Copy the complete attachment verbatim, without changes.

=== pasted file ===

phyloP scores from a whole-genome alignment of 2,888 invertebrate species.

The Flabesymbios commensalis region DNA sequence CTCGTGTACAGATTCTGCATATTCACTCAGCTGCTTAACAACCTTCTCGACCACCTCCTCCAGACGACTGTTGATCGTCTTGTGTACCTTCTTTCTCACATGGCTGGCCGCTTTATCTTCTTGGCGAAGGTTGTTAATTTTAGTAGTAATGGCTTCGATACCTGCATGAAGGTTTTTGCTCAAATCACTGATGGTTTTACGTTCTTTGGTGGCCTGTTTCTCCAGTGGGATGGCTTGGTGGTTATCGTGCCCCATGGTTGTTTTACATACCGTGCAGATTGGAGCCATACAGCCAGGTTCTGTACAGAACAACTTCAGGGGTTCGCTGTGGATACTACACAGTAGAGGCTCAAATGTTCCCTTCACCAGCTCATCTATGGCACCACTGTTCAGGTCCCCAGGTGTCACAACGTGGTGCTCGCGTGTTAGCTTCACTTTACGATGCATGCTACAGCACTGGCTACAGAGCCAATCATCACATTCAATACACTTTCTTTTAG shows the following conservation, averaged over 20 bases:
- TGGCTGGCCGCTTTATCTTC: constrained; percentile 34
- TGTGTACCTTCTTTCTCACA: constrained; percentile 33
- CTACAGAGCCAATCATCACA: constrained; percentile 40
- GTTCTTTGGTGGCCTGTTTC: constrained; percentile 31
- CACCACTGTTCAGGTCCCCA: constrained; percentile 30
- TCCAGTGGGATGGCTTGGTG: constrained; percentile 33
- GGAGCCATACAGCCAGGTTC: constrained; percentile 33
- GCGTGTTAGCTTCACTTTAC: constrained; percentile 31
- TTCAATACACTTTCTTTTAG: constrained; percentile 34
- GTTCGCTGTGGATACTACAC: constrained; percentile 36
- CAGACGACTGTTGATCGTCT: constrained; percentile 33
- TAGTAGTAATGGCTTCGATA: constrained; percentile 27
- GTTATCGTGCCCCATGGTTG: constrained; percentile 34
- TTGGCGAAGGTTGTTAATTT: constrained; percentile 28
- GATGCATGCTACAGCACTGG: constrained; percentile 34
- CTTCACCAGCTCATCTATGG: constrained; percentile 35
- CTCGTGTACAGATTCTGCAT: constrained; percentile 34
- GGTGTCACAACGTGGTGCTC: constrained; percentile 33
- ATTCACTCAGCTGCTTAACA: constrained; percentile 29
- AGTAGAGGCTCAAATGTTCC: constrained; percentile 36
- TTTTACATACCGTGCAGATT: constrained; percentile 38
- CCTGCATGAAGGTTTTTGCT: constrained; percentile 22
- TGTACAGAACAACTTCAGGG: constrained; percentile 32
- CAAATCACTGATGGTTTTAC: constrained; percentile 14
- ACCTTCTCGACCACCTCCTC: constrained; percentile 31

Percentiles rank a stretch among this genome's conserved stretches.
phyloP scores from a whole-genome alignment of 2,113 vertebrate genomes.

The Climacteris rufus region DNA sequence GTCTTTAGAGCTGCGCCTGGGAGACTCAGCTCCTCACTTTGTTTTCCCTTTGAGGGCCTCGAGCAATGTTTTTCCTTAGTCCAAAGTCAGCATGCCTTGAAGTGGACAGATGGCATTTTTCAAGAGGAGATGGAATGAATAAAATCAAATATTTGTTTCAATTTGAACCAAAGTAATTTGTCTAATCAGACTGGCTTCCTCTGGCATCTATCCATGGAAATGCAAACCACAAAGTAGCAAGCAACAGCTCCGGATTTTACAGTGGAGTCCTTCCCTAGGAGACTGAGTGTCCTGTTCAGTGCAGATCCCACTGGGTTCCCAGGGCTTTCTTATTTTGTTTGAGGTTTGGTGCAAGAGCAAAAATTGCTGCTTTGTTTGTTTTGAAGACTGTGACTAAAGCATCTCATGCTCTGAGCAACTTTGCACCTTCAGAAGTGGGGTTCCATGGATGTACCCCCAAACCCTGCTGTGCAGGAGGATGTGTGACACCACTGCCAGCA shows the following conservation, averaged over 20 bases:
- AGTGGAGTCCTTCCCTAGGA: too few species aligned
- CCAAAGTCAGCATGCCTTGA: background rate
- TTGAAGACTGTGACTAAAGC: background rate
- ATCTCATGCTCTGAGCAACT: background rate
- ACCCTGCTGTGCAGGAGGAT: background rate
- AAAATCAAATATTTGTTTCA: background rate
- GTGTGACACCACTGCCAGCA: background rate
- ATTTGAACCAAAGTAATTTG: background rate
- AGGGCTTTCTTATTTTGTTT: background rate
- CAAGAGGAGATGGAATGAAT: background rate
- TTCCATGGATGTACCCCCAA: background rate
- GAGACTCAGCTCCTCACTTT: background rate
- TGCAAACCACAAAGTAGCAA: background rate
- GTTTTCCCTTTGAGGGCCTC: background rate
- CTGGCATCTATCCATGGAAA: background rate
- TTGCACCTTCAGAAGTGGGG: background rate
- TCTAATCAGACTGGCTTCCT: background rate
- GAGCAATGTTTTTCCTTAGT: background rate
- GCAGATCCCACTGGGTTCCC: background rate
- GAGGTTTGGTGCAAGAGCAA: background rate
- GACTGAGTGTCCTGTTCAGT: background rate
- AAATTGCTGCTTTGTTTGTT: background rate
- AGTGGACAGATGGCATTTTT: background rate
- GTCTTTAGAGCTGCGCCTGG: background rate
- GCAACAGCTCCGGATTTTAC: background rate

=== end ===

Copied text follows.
phyloP scores from a whole-genome alignment of 2,888 invertebrate species.

The Flabesymbios commensalis region DNA sequence CTCGTGTACAGATTCTGCATATTCACTCAGCTGCTTAACAACCTTCTCGACCACCTCCTCCAGACGACTGTTGATCGTCTTGTGTACCTTCTTTCTCACATGGCTGGCCGCTTTATCTTCTTGGCGAAGGTTGTTAATTTTAGTAGTAATGGCTTCGATACCTGCATGAAGGTTTTTGCTCAAATCACTGATGGTTTTACGTTCTTTGGTGGCCTGTTTCTCCAGTGGGATGGCTTGGTGGTTATCGTGCCCCATGGTTGTTTTACATACCGTGCAGATTGGAGCCATACAGCCAGGTTCTGTACAGAACAACTTCAGGGGTTCGCTGTGGATACTACACAGTAGAGGCTCAAATGTTCCCTTCACCAGCTCATCTATGGCACCACTGTTCAGGTCCCCAGGTGTCACAACGTGGTGCTCGCGTGTTAGCTTCACTTTACGATGCATGCTACAGCACTGGCTACAGAGCCAATCATCACATTCAATACACTTTCTTTTAG shows the following conservation, averaged over 20 bases:
- TGGCTGGCCGCTTTATCTTC: constrained; percentile 34
- TGTGTACCTTCTTTCTCACA: constrained; percentile 33
- CTACAGAGCCAATCATCACA: constrained; percentile 40
- GTTCTTTGGTGGCCTGTTTC: constrained; percentile 31
- CACCACTGTTCAGGTCCCCA: constrained; percentile 30
- TCCAGTGGGATGGCTTGGTG: constrained; percentile 33
- GGAGCCATACAGCCAGGTTC: constrained; percentile 33
- GCGTGTTAGCTTCACTTTAC: constrained; percentile 31
- TTCAATACACTTTCTTTTAG: constrained; percentile 34
- GTTCGCTGTGGATACTACAC: constrained; percentile 36
- CAGACGACTGTTGATCGTCT: constrained; percentile 33
- TAGTAGTAATGGCTTCGATA: constrained; percentile 27
- GTTATCGTGCCCCATGGTTG: constrained; percentile 34
- TTGGCGAAGGTTGTTAATTT: constrained; percentile 28
- GATGCATGCTACAGCACTGG: constrained; percentile 34
- CTTCACCAGCTCATCTATGG: constrained; percentile 35
- CTCGTGTACAGATTCTGCAT: constrained; percentile 34
- GGTGTCACAACGTGGTGCTC: constrained; percentile 33
- ATTCACTCAGCTGCTTAACA: constrained; percentile 29
- AGTAGAGGCTCAAATGTTCC: constrained; percentile 36
- TTTTACATACCGTGCAGATT: constrained; percentile 38
- CCTGCATGAAGGTTTTTGCT: constrained; percentile 22
- TGTACAGAACAACTTCAGGG: constrained; percentile 32
- CAAATCACTGATGGTTTTAC: constrained; percentile 14
- ACCTTCTCGACCACCTCCTC: constrained; percentile 31

Percentiles rank a stretch among this genome's conserved stretches.
phyloP scores from a whole-genome alignment of 2,113 vertebrate genomes.

The Climacteris rufus region DNA sequence GTCTTTAGAGCTGCGCCTGGGAGACTCAGCTCCTCACTTTGTTTTCCCTTTGAGGGCCTCGAGCAATGTTTTTCCTTAGTCCAAAGTCAGCATGCCTTGAAGTGGACAGATGGCATTTTTCAAGAGGAGATGGAATGAATAAAATCAAATATTTGTTTCAATTTGAACCAAAGTAATTTGTCTAATCAGACTGGCTTCCTCTGGCATCTATCCATGGAAATGCAAACCACAAAGTAGCAAGCAACAGCTCCGGATTTTACAGTGGAGTCCTTCCCTAGGAGACTGAGTGTCCTGTTCAGTGCAGATCCCACTGGGTTCCCAGGGCTTTCTTATTTTGTTTGAGGTTTGGTGCAAGAGCAAAAATTGCTGCTTTGTTTGTTTTGAAGACTGTGACTAAAGCATCTCATGCTCTGAGCAACTTTGCACCTTCAGAAGTGGGGTTCCATGGATGTACCCCCAAACCCTGCTGTGCAGGAGGATGTGTGACACCACTGCCAGCA shows the following conservation, averaged over 20 bases:
- AGTGGAGTCCTTCCCTAGGA: too few species aligned
- CCAAAGTCAGCATGCCTTGA: background rate
- TTGAAGACTGTGACTAAAGC: background rate
- ATCTCATGCTCTGAGCAACT: background rate
- ACCCTGCTGTGCAGGAGGAT: background rate
- AAAATCAAATATTTGTTTCA: background rate
- GTGTGACACCACTGCCAGCA: background rate
- ATTTGAACCAAAGTAATTTG: background rate
- AGGGCTTTCTTATTTTGTTT: background rate
- CAAGAGGAGATGGAATGAAT: background rate
- TTCCATGGATGTACCCCCAA: background rate
- GAGACTCAGCTCCTCACTTT: background rate
- TGCAAACCACAAAGTAGCAA: background rate
- GTTTTCCCTTTGAGGGCCTC: background rate
- CTGGCATCTATCCATGGAAA: background rate
- TTGCACCTTCAGAAGTGGGG: background rate
- TCTAATCAGACTGGCTTCCT: background rate
- GAGCAATGTTTTTCCTTAGT: background rate
- GCAGATCCCACTGGGTTCCC: background rate
- GAGGTTTGGTGCAAGAGCAA: background rate
- GACTGAGTGTCCTGTTCAGT: background rate
- AAATTGCTGCTTTGTTTGTT: background rate
- AGTGGACAGATGGCATTTTT: background rate
- GTCTTTAGAGCTGCGCCTGG: background rate
- GCAACAGCTCCGGATTTTAC: background rate